New F6B Owners - Here's some collected gouge to get you going. Updated: 7 May 2019
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Thread: New F6B Owners - Here's some collected gouge to get you going. Updated: 7 May 2019

  1. #1
    Moderator 53driver's Avatar
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    New F6B Owners - Here's some collected gouge to get you going. Updated: 7 May 2019

    Welcome to the F6B experience.

    Since this board was formed, many thousands of hours and miles have been racked up by the forum participants.
    Whenever a new person joins, they will generally start a new thread and introduce themselves and their new bike - with a pic or two.
    Then all the forumites welcome them with tips and advice.
    What I have attempted to do is to put all these "new guy" tips in one place for easy access and easier updating.
    Please keep in mind that some of our "recommendations" are completely subjective, and we don't recommend anything that might void the warranty.

    So, in no particular order, here ya go:

    - Learn to use the Search function AND the Advanced Search function - it is an invaluable tool.
    - Read as much of the General Message board, and the Garage Sections as you can, to learn about your new toy.
    - With one individual exception, NO ONE seems to like the stock windscreen. HOWEVER, get your seat, suspension, and footpegs squared away before you purchase a windscreen
    - Keep a spare key in your wallet, vest or even hung around your neck - memorize or have on your person your bike's key code so another key can be easily made by a Honda dealership
    - Check your suspension pre-load and know how to use it. Honda sets it to the softest setting from the factory. Most of us keep ours there or in the middle of the range.
    - Finalize your rear suspension adjustment before ordering a new seat - see Owner's Manual for details on adjustment (it's easy!)
    - Follow the Maintenance Schedule in the Owner's Manual. Your dealership may "recommend" doing or not doing certain things at certain times. Personally, I want all my ducks in a row if I should ever need warranty work. For easy stuff like oil & filter, I save receipts. I also have a bike logbook (Dollar Store notebook) I keep in the left cubby and I document everything that happens with the bike down to every fill up and trip odo reading so I can track MPGs - not a contest, but should there be sudden change, I know something is amiss. I also document all modifications & servicing to the bike.
    - Add lighting and make it all LED. Possibly, the easiest and most important ones to add are flashing brake lights and preferably, the LED strobe type. There are several choices installed by various forum members. See WIR, Federal Signal, SoCalMoto, and HyperLites. These make you much more conspicuous to traffic coming from behind and could literally save your life.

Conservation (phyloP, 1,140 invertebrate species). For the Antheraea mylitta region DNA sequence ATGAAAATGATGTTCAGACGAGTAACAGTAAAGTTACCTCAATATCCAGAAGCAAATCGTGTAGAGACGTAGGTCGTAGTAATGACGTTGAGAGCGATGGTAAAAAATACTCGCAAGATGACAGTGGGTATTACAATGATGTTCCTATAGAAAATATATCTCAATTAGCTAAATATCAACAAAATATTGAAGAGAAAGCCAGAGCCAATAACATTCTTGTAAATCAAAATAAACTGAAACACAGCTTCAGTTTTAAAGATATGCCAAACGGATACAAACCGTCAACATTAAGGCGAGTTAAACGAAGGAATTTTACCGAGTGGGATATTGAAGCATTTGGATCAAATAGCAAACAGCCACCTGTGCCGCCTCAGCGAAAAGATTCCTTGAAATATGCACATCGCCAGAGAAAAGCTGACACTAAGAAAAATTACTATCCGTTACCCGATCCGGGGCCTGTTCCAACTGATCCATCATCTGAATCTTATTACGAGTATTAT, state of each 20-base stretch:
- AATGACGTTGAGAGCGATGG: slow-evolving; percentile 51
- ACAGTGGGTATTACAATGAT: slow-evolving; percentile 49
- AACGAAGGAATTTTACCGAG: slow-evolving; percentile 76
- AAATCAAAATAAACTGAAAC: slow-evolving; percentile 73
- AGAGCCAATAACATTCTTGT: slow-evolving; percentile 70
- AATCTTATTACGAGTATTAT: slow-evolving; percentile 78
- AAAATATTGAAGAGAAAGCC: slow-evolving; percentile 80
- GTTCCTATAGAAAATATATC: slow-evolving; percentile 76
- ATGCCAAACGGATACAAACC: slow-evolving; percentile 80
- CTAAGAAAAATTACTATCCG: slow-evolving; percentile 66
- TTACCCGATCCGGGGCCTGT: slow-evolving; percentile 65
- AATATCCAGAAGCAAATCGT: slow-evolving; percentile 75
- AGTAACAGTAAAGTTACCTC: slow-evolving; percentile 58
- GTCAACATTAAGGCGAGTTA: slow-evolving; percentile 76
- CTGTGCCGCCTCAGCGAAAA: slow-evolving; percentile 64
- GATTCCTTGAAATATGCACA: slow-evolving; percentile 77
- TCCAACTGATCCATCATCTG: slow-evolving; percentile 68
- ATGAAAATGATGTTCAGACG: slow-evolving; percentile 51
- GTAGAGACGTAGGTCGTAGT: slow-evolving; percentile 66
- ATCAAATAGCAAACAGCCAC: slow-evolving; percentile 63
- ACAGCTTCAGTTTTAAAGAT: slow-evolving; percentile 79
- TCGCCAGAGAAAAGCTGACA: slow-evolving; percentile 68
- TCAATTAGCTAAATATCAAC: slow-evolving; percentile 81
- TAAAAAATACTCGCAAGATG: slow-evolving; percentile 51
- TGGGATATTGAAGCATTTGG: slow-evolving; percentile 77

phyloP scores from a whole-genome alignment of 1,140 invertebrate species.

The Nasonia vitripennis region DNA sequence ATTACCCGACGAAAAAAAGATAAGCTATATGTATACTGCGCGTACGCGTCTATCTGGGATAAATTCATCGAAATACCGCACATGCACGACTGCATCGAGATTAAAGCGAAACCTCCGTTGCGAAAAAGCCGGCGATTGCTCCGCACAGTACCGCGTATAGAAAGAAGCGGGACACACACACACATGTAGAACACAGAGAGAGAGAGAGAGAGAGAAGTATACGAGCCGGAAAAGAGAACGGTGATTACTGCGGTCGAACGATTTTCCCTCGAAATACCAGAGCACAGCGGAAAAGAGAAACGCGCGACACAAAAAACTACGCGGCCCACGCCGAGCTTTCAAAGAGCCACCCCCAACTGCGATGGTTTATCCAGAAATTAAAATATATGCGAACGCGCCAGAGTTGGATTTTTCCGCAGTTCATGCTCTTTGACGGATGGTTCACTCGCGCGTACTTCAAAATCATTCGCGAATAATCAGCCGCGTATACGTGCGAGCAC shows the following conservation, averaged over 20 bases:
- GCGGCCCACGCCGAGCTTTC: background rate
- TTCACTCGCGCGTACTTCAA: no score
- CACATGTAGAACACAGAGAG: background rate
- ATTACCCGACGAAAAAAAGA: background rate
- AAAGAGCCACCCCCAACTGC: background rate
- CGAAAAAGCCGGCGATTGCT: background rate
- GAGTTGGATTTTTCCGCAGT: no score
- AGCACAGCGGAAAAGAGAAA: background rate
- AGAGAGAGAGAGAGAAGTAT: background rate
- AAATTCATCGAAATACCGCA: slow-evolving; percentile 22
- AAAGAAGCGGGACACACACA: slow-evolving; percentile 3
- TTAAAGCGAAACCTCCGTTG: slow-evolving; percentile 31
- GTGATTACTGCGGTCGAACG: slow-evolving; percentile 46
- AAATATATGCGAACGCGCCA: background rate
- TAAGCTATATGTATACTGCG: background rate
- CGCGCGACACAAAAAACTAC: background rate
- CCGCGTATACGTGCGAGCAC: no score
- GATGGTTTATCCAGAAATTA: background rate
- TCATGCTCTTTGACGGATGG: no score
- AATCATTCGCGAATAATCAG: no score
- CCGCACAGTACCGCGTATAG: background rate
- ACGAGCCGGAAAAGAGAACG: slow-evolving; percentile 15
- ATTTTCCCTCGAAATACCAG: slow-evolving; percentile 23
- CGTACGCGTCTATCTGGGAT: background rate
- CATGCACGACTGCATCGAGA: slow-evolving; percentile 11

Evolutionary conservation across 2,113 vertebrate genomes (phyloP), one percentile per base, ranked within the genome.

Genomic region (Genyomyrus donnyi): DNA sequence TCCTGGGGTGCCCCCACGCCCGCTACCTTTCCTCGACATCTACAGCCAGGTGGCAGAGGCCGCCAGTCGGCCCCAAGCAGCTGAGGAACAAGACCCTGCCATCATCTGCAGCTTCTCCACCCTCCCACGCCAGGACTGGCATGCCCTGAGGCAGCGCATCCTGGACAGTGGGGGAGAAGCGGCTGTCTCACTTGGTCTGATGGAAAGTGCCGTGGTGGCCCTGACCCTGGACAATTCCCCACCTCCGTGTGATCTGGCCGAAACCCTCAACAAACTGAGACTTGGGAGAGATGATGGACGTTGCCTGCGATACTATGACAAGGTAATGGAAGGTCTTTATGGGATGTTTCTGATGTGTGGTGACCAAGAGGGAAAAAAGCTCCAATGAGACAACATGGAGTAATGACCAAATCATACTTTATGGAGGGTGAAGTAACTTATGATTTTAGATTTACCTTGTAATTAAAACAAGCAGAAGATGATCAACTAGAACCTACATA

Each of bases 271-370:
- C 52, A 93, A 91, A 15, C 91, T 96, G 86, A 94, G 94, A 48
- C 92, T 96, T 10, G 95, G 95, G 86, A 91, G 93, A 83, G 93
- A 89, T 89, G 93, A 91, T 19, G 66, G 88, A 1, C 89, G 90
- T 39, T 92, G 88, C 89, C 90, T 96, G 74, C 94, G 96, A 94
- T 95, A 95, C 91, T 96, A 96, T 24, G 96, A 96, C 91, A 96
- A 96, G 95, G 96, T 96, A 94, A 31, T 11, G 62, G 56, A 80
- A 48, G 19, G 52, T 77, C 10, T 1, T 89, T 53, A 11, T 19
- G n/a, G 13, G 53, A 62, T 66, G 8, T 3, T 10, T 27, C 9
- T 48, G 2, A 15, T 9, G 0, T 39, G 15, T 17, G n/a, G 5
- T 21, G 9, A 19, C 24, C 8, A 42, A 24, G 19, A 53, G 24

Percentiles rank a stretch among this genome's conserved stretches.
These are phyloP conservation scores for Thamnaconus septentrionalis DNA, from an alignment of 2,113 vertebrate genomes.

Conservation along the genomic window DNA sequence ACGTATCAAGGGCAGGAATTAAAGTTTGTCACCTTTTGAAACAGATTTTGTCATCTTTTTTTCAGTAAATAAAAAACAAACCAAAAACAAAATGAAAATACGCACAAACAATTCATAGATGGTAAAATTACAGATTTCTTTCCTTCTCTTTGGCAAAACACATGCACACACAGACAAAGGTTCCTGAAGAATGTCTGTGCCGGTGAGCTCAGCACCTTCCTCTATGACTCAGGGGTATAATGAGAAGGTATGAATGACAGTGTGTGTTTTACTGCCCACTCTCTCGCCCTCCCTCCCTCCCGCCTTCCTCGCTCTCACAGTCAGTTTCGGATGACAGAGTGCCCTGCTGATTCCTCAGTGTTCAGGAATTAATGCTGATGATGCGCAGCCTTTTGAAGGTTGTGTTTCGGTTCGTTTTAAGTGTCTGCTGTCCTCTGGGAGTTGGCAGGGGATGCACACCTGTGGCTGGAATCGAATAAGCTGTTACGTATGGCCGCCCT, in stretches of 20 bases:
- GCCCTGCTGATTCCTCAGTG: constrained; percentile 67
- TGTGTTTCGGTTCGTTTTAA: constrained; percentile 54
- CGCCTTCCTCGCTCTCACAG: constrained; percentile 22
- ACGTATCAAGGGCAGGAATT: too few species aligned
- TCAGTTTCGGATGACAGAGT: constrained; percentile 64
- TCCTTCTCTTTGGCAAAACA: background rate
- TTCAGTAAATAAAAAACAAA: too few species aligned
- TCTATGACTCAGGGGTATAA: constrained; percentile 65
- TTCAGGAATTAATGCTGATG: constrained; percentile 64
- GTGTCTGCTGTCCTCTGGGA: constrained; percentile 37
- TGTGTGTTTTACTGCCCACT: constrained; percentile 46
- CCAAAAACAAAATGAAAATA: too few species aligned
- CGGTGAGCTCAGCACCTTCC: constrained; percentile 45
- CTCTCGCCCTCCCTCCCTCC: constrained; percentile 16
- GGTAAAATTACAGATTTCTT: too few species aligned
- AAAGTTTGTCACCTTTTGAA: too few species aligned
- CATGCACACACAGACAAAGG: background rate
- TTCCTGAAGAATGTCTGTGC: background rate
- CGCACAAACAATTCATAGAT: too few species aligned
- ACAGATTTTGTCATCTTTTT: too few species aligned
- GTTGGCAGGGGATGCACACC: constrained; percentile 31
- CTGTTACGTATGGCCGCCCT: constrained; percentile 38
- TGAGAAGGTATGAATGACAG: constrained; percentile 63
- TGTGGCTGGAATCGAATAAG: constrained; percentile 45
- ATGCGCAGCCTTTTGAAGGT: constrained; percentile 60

- Check out BigLry's engine "break-in" advice
    - Check out LgJhn's air intake modification with air cleaner change http://hondaf6b.com/showthread.php?8...ghlight=filter
    - Paint is not the best feature on this bike http://hondaf6b.com/showthread.php?1...OBLEM-Registry
    - Registering your VIN here on the board in case your bike goes wandering http://hondaf6b.com/showthread.php?27-VIN-List
    - If you like, register for the exclusive phone number roster. These are F6B owners around the globe who share a wealth of knowledge and will attempt to help stranded riders. Only those who are on the list, get a copy of the list. http://hondaf6b.com/showthread.php?4...ate-Phone-list
    - We also have a Map of Owners that you may add yourself to and also see who is around you. http://hondaf6b.com/showthread.php?3...ghlight=owners
    - Come to the annual rallies - meet these people behind the keyboards!
    - The radio-knob-key thing for the bags/gas cap/accessory cubby is EXTREMELY convenient http://hondaf6b.com/showthread.php?8...ghlight=owners
    - Letting the bike warm up. Per many threads, most of us are old school and will start the bike, put on our gear, remember to use the restroom, put on our gear again, and by that time the coolant temp needle is off of "C" and the idle is down to normal. Mine likes this better rather than start and go.
    - F6B cubby is so convenient to have an onboard tire pressure gauge.
    - Ignore the "Ticking - Clicking" sound from the engine.... no it is not a sewing machine or your valves ticking, it's your fuel injectors --> it's normal
    - Raise your Tire air pressures to 40 (front) - 41 (rear) psi
    - Use 87 octane Gasoline; engine is designed for this low octane fuel and seems to yield the best MPGs
    - Change Brake and Clutch fluids every 2 years, or every 12,000 miles, whichever comes first